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If mother of two Sandar Myat Min chooses to have another child, Myanmar’s government could decide when she can become pregnant.

A law enacted last month by the quasi-civilian government allows officials in the Buddhist-majority nation to order women to wait three years between births. Rights groups say the changes, which are backed by ultra-nationalist Buddhist groups, target Muslim women.

“People have their rights regardless of their religion,” said 33-year-old Sandar Myat Min, a Muslim whose youngest daughter is four months old. “If the population were too high like China, I accept that we should control it. But here, it’s not like that.”

The law is the first in a series of so-called race and religion protection bills that risk driving a bigger wedge between the faiths, threatening a repeat of sectarian attacks that have flared across Myanmar since the end of junta rule in 2011.

Coming ahead of November’s general election, the changes add to uncertainty for investors, from General Electric Co. to Coca-Cola Co., who are expected to bring $8 billion into the country this fiscal year, up from $1.4 billion when sanctions were eased in 2012.

“The optimism otherwise apparent in the last few years risks being displaced by a feeling that, deep down, not that much has changed in Myanmar,” said Sean Turnell, an associate professor of economics at Macquarie University in Sydney who has advised the U.S. Congress on the country. “These laws add to perceptions of political and social instability.”

The population law was enacted amid international pressure on Myanmar for its treatment of Rohingya Muslims, who are denied citizenship and are at the center of a regional humanitarian crisis as they flee western Rakhine state by sea.

While many predicted the government would be tested in seeking to broker lasting peace with the nation’s 17 ethnic armies, the flare up in religious violence that followed the end of a half-century of military rule surprised many.

It has put scrutiny on a government already under pressure to move forward with democratic reforms and stage a free and fair election in November, the first nationwide poll that opposition leader Aung San Suu Kyi’s party will contest since 1990. The new parliament — which will still have 25 percent of seats devoted to the military — will select the next president, though Suu Kyi is constitutionally barred from taking the role.

The race and religion bills “reflect the distance between international norms and deep-rooted issues of identity that are now only coming to the fore because of the space allowed for interest groups and mobilization under Myanmar’s reforms,” said Nyantha Maw Lin, managing director for Myanmar at Vriens and Partners, a regional corporate advisory.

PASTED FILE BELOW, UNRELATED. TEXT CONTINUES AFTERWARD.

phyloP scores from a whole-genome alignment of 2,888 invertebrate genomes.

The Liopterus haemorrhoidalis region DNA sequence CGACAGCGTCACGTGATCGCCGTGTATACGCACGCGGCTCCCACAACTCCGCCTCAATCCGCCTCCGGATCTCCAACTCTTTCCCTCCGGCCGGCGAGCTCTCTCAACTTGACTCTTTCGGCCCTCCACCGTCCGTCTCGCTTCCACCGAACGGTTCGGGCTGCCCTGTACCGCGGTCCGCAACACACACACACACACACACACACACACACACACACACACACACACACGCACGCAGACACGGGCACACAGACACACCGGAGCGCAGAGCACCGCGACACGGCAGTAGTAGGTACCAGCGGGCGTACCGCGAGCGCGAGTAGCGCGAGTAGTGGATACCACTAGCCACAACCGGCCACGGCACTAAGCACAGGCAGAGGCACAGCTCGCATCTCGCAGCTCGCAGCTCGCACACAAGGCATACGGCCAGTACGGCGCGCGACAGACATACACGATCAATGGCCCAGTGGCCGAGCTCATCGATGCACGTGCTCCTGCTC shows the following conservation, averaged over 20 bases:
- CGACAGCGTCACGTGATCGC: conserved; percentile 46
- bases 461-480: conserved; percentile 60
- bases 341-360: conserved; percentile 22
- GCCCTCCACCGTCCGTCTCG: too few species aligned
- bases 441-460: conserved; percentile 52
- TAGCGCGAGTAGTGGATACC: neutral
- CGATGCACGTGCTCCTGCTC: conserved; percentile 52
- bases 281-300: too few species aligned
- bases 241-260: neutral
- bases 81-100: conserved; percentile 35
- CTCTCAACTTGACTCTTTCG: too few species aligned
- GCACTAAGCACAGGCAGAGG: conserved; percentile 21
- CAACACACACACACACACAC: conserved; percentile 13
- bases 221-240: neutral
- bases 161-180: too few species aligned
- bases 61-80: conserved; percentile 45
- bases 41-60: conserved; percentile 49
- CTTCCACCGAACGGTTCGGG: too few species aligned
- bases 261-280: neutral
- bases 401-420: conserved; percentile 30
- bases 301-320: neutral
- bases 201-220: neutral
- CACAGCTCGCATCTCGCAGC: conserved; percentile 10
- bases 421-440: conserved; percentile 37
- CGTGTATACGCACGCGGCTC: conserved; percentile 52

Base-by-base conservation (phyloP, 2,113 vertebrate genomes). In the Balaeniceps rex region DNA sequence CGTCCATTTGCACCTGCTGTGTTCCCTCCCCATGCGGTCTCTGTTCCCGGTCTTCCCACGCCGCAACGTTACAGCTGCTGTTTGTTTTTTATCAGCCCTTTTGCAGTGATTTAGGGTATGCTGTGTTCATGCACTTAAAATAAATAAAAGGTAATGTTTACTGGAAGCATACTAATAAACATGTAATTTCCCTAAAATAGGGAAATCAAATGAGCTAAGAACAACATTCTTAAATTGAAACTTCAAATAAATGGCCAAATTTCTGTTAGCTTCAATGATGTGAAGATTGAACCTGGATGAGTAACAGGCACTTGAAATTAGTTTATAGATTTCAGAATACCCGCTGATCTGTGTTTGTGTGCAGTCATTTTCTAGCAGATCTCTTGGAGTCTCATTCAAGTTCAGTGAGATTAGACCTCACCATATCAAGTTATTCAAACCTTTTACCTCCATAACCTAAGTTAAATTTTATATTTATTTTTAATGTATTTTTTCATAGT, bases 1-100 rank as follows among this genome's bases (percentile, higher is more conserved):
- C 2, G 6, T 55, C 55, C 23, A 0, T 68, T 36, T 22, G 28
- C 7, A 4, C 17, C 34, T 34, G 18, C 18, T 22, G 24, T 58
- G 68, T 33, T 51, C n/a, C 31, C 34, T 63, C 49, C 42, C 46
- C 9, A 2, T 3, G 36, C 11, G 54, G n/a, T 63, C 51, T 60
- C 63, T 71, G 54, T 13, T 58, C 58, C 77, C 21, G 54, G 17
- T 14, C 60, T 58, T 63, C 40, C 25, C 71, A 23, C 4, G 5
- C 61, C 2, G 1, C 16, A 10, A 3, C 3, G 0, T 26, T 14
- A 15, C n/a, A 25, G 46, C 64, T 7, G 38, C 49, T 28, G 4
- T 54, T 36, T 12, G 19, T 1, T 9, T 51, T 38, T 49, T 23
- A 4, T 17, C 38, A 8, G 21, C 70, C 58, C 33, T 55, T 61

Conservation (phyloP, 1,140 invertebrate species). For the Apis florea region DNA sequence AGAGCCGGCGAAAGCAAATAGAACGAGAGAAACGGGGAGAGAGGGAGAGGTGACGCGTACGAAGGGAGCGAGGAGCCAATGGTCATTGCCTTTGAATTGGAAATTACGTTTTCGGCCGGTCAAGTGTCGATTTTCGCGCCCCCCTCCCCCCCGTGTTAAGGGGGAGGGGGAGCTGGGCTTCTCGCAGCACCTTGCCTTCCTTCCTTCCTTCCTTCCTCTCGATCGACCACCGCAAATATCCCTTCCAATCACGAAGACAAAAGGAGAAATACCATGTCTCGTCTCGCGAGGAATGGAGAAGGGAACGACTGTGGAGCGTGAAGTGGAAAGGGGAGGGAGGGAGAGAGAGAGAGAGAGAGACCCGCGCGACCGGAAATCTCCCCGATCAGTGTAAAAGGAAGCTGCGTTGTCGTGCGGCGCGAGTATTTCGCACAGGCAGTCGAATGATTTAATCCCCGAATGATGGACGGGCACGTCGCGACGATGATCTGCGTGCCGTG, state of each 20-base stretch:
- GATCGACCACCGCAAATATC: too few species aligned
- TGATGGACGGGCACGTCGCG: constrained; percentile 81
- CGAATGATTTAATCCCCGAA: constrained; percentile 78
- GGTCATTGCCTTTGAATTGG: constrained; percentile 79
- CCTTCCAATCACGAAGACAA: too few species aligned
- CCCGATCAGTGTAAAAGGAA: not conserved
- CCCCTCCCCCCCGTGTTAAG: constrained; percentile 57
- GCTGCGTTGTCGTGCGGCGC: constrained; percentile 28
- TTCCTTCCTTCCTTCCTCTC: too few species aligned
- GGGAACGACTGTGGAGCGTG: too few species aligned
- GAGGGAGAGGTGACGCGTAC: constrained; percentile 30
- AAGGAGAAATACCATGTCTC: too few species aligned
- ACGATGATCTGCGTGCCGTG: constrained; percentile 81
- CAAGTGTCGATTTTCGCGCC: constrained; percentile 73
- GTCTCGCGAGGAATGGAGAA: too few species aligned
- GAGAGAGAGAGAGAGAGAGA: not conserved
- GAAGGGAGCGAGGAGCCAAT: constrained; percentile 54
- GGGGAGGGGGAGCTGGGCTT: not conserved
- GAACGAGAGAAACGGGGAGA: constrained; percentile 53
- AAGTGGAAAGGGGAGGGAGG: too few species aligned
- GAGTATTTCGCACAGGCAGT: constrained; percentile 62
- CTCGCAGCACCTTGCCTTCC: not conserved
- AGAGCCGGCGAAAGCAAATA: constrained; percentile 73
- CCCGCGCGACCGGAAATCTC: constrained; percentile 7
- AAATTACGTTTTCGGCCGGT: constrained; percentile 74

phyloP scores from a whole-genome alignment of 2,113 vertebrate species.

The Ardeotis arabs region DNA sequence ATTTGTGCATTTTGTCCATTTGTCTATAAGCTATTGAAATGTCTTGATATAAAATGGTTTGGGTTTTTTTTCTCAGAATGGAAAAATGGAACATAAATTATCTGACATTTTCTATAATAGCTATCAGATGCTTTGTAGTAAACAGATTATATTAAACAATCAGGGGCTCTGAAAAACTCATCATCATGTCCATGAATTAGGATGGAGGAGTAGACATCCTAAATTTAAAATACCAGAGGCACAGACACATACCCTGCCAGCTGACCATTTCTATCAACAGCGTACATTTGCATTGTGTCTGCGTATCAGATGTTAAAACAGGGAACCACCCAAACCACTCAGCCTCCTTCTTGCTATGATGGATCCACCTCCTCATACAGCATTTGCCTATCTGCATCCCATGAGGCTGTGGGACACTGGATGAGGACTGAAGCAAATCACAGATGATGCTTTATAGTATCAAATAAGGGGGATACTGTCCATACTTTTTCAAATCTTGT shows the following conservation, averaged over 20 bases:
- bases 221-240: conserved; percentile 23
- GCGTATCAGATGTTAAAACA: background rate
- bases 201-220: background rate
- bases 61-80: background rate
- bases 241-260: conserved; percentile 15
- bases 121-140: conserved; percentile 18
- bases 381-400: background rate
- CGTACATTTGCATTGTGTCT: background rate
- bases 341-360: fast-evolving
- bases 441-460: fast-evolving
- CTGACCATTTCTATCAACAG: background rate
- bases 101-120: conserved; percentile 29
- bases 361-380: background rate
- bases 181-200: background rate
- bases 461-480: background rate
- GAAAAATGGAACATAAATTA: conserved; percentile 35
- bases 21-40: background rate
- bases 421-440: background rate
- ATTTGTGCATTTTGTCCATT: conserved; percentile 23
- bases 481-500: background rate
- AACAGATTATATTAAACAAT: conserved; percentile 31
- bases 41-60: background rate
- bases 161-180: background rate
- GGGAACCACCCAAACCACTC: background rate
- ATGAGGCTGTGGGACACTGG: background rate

The risk of more violence is “worrisome” but clashes tend to happen away from major urban areas, he said. “Known areas and regions where there have been tensions and outbreaks of violence, such as Rakhine state, may drive off much-needed investment.”

The office of the United Nations High Commissioner for Human Rights urged Myanmar on Wednesday to “send a clear message against hate speech” by outlawing “advocacy of national, racial or religious hatred that constitutes incitement to discrimination, hostility or violence.”

Under the new law, local authorities can carry out surveys to determine if their region is “unbalanced” due to a large number of migrants, a high birth rate or a fast population growth rate. They can ask the government to mandate that women in the region wait at least three years between babies.

Myanmar has 51.5 million people. While Muslims officially make up 4 percent of the population, the actual number is thought be higher.

It is unclear what the punishment would be for breaking the rules. The law doesn’t single out a particular religion or ethnicity, though rights groups say its target is clear.

“This law, which is rooted in discrimination and is likely to be implemented in a discriminatory fashion, provides a clear basis for the government to continue its targeted persecution of minority populations, including Rohingya and other Burmese Muslims,” said Charles Santiago, a lawmaker in Malaysia and chairman of the group Asean Parliamentarians for Human Rights.

Myanmar denies that it discriminates against any Muslims. Ye Htut, Myanmar’s information minister and President Thein Sein’s spokesman, said he would not comment on the new law.

Still, hundreds have been killed and tens of thousands displaced in recent years as sometimes minor disputes between Buddhist and Muslim communities that had lived side-by-side for generations spiraled into riots in which entire neighborhoods were burned.

Some of the worst violence has been in Rakhine, near the border with Bangladesh and home to the Rohingya. Myanmar says the Rohingya are Bengali migrants who illegally entered the country.

Even in areas untouched by the violence, there is tension. May Pale Thwe, a 43-year-old Muslim woman in Yangon, said when she walks down the street people glance at each other with “suspicious eyes,” and when she hails a taxi she can be greeted with an anti-Muslim rant.

“Before the conflicts, we didn’t have stress and just went about our lives,” she said. “The harmony has been destroyed and the level of trust has plummeted.”

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